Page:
The argument presented in District of Columbia v. Heller showed just how far the gun rights crusade had come. Nearly all the questions focused on arcane matters of colonial history. Few dealt with preventing gun violence, social science findings or the effectiveness of today’s gun laws—the kinds of things judges might once have considered. On June 26, 2008, the Supreme Court ruled 5-4 that the Second Amendment guarantees a right to own a weapon “in common use” to protect “hearth and home.” Scalia wrote the opinion, which he later called the “vindication” of his judicial philosophy.
After the decision was announced, Heller stood on the steps of the court for a triumphant press conference. Held aloft behind him was a poster bearing that quote from Patrick Henry, unearthed by the scholars who had proven so important for the successful drive: “Let every man be armed.”
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In January 2014, liberal activists jammed a conference room at the Open Society Foundations in New York City. They were there to hear former NRA president David Keene. “Of course, we really just invited David to coax him into giving us the secret of the NRA’s success,” joked the moderator.
Improbably, the gun movement’s triumph has become a template for progressives, many of whom are appalled by the substance of the victories. Keene was joined by Evan Wolfson, the organizer of Freedom to Marry, whose movement has begun to win startling victories for marriage equality in courts. Once, conservatives fumed about activist courts enforcing newly articulated rights—a woman’s right to reproductive choice, equal protection for all races. But just as they learned from the left’s legal victories in those fields, today progressives are trying to re-learn from their conservative counterparts.
One lesson: patience. The fight for gun rights took decades. Another lesson, perhaps obvious: There is no substitute for political organizing. A century ago the satirical character Mr. Dooley famously said in an Irish brogue, “No matter whether th’ Constitution follows th’ flag or not, the Supreme Coort follows th’ iliction returns.” Before social movements can win at the court they must win at the ballot box. The five justices in the Heller majority were all nominated by presidents who themselves were NRA members.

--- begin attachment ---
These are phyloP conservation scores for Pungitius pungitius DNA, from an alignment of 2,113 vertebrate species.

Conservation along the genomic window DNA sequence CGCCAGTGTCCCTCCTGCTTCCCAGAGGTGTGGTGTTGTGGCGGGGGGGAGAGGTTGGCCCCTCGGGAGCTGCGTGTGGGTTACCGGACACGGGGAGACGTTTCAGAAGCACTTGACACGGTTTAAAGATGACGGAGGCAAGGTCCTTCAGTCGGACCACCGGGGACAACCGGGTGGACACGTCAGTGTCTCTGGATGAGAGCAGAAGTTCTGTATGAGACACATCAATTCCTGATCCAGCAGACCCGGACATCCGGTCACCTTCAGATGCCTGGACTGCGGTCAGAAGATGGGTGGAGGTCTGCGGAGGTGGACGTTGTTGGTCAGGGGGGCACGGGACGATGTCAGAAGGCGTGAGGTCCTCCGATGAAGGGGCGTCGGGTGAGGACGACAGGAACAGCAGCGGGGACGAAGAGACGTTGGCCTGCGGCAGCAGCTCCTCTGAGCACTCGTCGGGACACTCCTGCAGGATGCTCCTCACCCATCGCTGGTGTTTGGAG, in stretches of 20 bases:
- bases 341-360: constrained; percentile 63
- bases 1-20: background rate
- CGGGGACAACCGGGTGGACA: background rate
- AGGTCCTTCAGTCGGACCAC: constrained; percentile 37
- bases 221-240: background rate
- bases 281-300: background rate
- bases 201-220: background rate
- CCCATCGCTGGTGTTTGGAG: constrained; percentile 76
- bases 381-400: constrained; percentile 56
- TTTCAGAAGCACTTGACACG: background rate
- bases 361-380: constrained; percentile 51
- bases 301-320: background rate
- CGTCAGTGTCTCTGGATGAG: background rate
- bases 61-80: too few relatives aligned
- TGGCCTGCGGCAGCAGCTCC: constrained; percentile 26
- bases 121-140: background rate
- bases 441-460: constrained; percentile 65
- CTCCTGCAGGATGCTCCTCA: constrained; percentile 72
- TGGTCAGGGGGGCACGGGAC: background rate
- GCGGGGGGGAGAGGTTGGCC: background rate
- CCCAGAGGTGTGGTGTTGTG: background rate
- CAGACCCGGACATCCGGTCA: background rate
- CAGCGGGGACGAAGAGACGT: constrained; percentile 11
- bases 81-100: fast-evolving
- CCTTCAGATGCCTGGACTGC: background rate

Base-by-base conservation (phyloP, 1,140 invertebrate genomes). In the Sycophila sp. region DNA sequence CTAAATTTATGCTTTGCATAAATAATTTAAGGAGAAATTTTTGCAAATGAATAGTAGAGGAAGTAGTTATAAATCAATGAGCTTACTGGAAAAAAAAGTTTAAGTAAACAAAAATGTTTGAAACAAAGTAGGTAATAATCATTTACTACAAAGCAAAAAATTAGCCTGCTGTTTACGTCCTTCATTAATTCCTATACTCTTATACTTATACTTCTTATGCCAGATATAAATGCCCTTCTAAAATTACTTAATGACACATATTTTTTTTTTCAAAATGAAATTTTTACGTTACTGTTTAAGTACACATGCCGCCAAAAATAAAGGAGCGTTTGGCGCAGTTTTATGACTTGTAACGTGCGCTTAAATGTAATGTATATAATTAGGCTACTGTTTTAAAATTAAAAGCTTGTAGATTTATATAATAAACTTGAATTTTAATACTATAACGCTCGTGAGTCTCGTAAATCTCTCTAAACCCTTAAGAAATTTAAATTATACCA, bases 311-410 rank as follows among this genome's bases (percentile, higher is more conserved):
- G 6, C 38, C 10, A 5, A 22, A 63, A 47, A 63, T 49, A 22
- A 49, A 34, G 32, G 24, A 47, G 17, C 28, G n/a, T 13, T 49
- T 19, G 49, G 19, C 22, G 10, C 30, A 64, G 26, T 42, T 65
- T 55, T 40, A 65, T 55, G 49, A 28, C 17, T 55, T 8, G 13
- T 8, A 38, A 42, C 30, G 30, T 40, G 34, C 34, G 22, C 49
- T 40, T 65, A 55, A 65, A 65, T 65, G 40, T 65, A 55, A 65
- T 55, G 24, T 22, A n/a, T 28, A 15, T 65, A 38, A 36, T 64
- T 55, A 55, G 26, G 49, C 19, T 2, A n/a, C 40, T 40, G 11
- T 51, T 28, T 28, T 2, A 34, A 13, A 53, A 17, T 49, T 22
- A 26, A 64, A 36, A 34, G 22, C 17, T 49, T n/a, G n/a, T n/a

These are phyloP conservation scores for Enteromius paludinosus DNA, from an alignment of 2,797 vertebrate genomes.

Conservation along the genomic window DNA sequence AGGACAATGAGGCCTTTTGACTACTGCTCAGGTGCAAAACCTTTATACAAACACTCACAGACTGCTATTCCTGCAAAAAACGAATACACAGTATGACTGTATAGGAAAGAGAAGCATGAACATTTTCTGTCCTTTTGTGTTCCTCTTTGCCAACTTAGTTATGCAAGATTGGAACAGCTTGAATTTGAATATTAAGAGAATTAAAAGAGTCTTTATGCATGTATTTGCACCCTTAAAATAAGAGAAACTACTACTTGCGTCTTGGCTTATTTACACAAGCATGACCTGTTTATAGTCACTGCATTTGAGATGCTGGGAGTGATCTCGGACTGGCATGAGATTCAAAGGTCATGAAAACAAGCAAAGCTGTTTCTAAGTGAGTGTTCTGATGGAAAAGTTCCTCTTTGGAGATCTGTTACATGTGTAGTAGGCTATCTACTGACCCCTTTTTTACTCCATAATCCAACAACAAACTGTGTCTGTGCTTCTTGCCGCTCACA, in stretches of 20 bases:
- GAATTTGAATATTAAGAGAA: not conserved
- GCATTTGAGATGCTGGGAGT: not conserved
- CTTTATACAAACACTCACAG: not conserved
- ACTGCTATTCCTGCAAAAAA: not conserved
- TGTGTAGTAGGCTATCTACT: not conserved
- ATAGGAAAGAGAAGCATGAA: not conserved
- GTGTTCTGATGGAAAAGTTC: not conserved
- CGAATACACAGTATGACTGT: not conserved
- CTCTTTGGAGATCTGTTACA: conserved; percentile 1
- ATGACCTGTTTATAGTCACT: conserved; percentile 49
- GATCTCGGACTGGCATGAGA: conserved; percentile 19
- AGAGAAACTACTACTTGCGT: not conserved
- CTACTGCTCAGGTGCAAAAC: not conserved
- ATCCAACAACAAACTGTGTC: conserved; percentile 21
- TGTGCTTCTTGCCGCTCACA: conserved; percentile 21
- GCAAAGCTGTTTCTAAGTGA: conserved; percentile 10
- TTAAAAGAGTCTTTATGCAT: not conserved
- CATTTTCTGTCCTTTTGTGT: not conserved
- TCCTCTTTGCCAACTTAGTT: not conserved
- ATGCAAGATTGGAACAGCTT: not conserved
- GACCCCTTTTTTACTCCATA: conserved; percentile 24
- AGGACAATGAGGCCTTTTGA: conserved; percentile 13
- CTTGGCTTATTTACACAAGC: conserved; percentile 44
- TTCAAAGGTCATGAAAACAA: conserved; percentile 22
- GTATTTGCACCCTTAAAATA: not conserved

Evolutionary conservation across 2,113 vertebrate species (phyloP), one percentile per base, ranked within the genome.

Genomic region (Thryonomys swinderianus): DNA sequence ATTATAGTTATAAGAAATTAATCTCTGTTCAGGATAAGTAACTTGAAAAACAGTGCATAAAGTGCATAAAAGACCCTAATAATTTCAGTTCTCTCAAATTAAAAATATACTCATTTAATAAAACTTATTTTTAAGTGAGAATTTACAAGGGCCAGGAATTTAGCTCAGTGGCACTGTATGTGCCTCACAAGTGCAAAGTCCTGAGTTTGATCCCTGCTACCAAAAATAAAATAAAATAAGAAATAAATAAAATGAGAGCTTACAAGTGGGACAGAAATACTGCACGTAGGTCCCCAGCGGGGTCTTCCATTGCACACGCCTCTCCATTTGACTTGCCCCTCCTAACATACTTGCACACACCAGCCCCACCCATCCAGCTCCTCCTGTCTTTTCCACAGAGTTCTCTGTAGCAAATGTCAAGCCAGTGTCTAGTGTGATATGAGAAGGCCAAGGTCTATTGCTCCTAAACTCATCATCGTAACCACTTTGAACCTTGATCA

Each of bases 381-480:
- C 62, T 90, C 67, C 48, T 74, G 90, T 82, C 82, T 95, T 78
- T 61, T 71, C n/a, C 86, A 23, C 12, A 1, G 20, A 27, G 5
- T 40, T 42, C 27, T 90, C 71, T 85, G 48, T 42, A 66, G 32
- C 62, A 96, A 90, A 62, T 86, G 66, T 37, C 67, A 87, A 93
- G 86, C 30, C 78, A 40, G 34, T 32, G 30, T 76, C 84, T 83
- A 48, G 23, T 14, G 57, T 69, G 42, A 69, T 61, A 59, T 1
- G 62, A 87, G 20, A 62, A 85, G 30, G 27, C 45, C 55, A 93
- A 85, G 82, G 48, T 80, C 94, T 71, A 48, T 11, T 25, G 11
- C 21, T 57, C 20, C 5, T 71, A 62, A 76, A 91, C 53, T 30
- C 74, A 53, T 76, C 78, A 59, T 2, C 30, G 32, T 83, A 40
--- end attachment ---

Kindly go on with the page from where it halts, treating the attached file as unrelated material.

But even more important is this: Activists turned their fight over gun control into a constitutional crusade. Modern political consultants may tell clients that constitutional law and the role of the Supreme Court is too arcane for discussion at the proverbial “kitchen table.” Nonsense. Americans always have been engaged, and at times enraged, by constitutional doctrine. Deep notions of freedom and rights have retained totemic power. Today’s “Second Amendment supporters” recognize that claiming the constitutional high ground goes far toward winning an argument.
Liberal lawyers might once have rushed to court at the slightest provocation. Now, they are starting to realize that a long, full jurisprudential campaign is needed to achieve major goals. Since 2011, activists have waged a widespread public education campaign to persuade citizens that new state laws were illegitimate attempts to curb voting rights, all as a precursor to winning court victories. Now many democracy activists, mortified by recent Supreme Court rulings in campaign finance cases (all with Heller’s same 5-4 split), have begun to map out a path to overturn Citizens United and other recent cases. Years of scholarship, theorizing, amicus briefs, test cases and minority dissents await before a new majority can refashion recent constitutional doctrine.
Molding public opinion is the most important factor. Abraham Lincoln, debating slavery, said in 1858, “Public sentiment is everything. With public sentiment, nothing can fail; without it, nothing can succeed. Consequently he who molds public sentiment goes deeper than he who enacts statutes or pronounces decisions. He makes statutes and decisions possible or impossible to be executed.” The triumph of gun rights reminds us today: If you want to win in the court of law, first win in the court of public opinion.
Michael Waldman is president of the Brennan Center for Justice at NYU School of Law. This article has been adapted from his book The Second Amendment: A Biography, published this week by Simon & Schuster. © 2014.
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